The armed forces are working tirelessly to provide succour to people in Ladakh and helping them piece together their lives shattered by the devastating flash flood earlier this month even as the army is mourning the loss of 23 of its men in the tragedy.
"The army has lost 23 soldiers, including three Junior Commisioned Officers, in the flash flood. Twelve army personnel are still missing but the armed forces are continuing with rescue and relief operations in Ladakh," an official said.
On Wednesday, the Indian Air Force (IAF) flew one sortie of IL-76 transport aircraft and three sorties of Cheetah helicopters to Leh, airlifting six tonnes of relief materials as well as carrying the bodies of two personnel and one civilian.
"So far, the air force has airlifted over 361 tonnes of relief material and equipment and flown 826 passengers in 244 sorties," the official said.
Over 2,000 army personnel continue to conduct rescue and relief operations on the ground.
To improve connectivity in the region, army troops are assisting the Border Roads Organisation (BRO) in construction and repair of the Hunuthang-Handonbrooke road.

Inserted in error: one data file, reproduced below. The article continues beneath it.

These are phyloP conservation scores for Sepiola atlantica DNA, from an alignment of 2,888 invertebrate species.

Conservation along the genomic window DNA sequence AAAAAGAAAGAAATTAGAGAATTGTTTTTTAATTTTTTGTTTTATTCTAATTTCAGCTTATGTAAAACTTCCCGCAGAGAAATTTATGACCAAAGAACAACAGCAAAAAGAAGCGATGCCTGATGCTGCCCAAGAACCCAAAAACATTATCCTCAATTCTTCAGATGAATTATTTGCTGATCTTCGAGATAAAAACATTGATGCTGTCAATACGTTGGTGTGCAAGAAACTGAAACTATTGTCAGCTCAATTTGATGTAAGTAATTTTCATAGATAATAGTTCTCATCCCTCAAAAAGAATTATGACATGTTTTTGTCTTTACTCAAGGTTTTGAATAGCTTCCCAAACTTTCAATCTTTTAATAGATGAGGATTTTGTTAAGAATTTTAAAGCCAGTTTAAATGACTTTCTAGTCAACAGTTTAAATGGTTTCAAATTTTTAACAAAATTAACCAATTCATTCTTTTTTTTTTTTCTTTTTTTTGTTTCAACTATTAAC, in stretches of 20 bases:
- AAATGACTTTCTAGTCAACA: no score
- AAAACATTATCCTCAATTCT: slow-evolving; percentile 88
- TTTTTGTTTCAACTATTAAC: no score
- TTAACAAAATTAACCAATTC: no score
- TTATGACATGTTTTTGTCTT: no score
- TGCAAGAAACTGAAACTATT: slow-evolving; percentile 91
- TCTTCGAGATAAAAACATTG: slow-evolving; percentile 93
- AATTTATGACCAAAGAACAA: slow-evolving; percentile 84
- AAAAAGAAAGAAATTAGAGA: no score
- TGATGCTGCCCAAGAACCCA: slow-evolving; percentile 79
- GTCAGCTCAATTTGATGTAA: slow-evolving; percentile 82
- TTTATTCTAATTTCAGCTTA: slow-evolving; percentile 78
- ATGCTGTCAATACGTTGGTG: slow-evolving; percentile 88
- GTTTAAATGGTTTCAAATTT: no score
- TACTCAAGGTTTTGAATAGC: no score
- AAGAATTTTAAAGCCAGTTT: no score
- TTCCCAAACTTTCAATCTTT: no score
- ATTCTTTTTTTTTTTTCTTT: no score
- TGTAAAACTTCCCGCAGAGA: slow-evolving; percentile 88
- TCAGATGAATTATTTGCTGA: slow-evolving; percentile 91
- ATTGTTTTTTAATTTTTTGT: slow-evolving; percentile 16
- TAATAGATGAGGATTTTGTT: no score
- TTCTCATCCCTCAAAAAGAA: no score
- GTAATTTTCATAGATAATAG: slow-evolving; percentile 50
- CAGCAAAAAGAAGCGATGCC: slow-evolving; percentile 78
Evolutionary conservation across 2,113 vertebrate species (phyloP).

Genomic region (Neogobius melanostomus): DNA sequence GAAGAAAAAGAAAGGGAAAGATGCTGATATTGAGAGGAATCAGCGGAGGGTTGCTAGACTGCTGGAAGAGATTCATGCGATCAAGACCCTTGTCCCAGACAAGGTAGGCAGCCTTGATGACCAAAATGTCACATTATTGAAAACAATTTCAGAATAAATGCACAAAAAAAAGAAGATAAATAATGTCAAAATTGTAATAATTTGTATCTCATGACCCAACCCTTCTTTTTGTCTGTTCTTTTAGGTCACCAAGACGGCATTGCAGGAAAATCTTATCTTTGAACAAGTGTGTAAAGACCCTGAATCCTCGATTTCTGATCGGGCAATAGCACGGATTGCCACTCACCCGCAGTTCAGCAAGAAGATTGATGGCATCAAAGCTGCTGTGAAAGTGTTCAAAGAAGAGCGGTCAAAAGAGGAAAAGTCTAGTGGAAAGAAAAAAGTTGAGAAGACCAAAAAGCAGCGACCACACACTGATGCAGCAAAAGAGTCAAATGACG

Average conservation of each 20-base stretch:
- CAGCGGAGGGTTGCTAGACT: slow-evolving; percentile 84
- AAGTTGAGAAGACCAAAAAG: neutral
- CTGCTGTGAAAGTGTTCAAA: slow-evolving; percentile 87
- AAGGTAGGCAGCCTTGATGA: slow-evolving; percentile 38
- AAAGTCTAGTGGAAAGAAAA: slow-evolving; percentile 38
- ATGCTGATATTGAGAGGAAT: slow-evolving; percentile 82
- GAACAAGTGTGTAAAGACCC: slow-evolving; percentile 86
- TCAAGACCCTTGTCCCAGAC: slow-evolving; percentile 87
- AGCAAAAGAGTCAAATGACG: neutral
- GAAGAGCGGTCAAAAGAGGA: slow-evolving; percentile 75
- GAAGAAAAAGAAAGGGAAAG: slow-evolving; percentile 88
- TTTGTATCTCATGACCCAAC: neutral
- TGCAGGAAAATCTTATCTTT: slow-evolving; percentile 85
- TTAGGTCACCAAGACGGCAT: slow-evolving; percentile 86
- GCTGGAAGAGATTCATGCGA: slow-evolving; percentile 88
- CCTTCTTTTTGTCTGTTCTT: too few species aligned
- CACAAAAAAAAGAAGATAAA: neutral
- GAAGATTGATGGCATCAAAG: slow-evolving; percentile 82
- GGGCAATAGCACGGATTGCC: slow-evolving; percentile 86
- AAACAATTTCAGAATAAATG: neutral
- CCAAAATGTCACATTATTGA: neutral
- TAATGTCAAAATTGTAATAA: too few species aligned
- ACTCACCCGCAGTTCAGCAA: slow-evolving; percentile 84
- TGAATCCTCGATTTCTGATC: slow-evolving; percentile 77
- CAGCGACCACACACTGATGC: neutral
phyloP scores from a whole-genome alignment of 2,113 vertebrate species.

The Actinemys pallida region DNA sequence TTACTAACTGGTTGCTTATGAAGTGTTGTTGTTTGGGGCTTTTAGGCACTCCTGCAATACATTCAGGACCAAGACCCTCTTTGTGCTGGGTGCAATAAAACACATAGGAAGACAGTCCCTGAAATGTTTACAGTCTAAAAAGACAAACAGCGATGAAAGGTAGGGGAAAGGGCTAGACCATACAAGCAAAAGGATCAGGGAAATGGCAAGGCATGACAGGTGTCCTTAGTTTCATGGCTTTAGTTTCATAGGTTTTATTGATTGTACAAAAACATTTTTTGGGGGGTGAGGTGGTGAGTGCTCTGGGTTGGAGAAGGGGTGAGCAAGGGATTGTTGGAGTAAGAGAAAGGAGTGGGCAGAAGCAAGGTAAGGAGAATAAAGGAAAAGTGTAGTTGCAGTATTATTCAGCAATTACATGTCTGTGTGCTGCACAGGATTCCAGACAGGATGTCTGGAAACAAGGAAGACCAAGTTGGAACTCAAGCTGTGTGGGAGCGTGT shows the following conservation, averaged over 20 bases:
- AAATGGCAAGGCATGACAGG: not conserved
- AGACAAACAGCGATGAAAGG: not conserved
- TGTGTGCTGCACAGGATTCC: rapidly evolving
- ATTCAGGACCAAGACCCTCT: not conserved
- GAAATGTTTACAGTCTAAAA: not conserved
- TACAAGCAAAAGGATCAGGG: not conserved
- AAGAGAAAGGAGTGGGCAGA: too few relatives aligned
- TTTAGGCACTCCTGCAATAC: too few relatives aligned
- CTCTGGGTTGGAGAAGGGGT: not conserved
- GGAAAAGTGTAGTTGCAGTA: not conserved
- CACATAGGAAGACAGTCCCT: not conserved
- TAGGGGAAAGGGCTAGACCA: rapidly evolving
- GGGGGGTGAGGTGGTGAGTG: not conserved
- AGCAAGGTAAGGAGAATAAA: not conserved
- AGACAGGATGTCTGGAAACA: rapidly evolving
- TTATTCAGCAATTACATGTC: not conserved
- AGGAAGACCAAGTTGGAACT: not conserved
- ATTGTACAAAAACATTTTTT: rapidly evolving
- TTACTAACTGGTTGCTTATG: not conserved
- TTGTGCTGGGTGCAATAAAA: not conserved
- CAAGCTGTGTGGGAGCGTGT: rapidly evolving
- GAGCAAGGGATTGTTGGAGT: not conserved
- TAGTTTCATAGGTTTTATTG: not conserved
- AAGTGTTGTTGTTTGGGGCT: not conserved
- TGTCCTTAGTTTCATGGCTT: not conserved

The army has been carrying out major rescue operations in Ladakh region, where the Aug 6 massive cloudburst triggered flash floods and mudslides killed some 180 people.
The army's road construction wing, the BRO, has restored most of the 21 bridges washed away in the flash floods.
The 23 army personnel were killed in the flash floods near a border post.
Officials said the soldiers were buried under a mudslide. A few missing personnel are feared to have been washed away by the Shyok river into areas under Pakistani control.
The river water rose due to the cloudburst and washed away the Tyakshi border post in Turtuk sector, about 150 metres from the Line of Control (LoC).
The cloudburst has done a lot of damage to civilian as well as military establishments. Small culverts and bridges in the border area have been destroyed.
The Shyok river flows through the area into the Northern Areas of Gilgit Baltistan now under Pakistani control.